But the views from here were great, and I could see and recall many days spent in the park. Chiefs Head last fall, Keplinger Lake somewhere below me the summer before. Mount Alice in a long solo day. I have spent so much time there seeing Wild Basin is like seeing an old friend.

Hello once again.

This is the basic route taken from Pagoda to Longs. Of importance is the break in the cliff face. This is the way to go to get between the two, and very difficult to find from above. Even though I knew exactly where it was, it still took me some time to find on the way back. I suppose a good way is to think to find the place where the cliff face goes from being flat to falling down to the right.
Much to my surprise, I heard some voices here, looked up, and saw several climbers above, looking around. "You coming down here?"
"It's over this way," I said, pointing right.
We met up at the gully, and though I ascended and they descended by different methods, I was able to provide some advice on the way. You can read their account of this here. We met at just the right time it sounds like, and congrats on the Grand Slam! Though I can assure you that I did indeed walk and not float up the mountain.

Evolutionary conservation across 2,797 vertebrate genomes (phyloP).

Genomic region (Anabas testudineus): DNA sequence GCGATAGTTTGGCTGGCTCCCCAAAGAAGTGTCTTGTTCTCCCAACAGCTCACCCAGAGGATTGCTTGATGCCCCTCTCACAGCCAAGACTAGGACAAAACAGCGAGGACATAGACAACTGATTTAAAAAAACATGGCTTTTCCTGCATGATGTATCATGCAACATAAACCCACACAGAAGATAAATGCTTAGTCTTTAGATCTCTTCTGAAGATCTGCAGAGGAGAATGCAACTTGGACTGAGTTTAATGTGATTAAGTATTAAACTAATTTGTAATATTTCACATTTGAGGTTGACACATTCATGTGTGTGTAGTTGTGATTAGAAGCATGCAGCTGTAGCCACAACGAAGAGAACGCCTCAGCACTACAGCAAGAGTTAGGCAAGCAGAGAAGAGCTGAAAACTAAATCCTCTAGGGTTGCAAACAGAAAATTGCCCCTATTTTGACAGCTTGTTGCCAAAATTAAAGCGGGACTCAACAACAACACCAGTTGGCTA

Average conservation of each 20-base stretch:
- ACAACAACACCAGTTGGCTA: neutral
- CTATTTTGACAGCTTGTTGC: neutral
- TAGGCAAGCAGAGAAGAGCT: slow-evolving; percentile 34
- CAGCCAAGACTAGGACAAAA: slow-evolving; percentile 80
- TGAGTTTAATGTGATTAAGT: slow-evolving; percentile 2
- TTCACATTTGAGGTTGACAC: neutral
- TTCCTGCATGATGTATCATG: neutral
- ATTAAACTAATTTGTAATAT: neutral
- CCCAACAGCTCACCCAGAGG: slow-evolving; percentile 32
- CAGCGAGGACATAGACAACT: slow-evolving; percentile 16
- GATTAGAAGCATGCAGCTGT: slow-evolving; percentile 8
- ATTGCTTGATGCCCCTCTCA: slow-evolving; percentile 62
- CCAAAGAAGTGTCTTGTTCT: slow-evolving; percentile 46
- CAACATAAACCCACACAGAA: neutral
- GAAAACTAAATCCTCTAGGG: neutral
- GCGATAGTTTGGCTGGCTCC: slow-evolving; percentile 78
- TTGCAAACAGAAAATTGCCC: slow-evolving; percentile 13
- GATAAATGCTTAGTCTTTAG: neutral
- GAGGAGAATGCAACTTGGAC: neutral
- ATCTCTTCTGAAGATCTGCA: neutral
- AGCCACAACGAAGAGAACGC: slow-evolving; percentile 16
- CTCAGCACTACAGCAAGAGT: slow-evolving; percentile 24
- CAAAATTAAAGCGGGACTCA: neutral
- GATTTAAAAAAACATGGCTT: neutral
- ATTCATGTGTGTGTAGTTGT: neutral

Onto the homestretch, where I encountered something I have never experienced before: a line to summit. I was nervous about this section of the climb, but found it rather easy going compared to other things I have done which had higher difficulty and/or more exposure (Meeker, Elk Tooth to Ogalalla traverse, Eagles Beak, The Cleaver). But it was clear that I was in the minority in feeling comfortable on this exposed terrain. I was also in the minority in wearing a helmet on third class with high potential for rockfall and people kicking stuff down from above. Learning to read was hard enough the first time.
The summit is almost a nonevent. It seems like there should be some hard obstacle right at the top, but there is nothing. I took a longish (for me) break here, eating about half of the food I had left. Still had to get down after all.
Descending the homestretch was almost harder than going up. A combo of crab walking, butt sliding, and when there was no one going up using the better hand holds to the right, actual down climbing.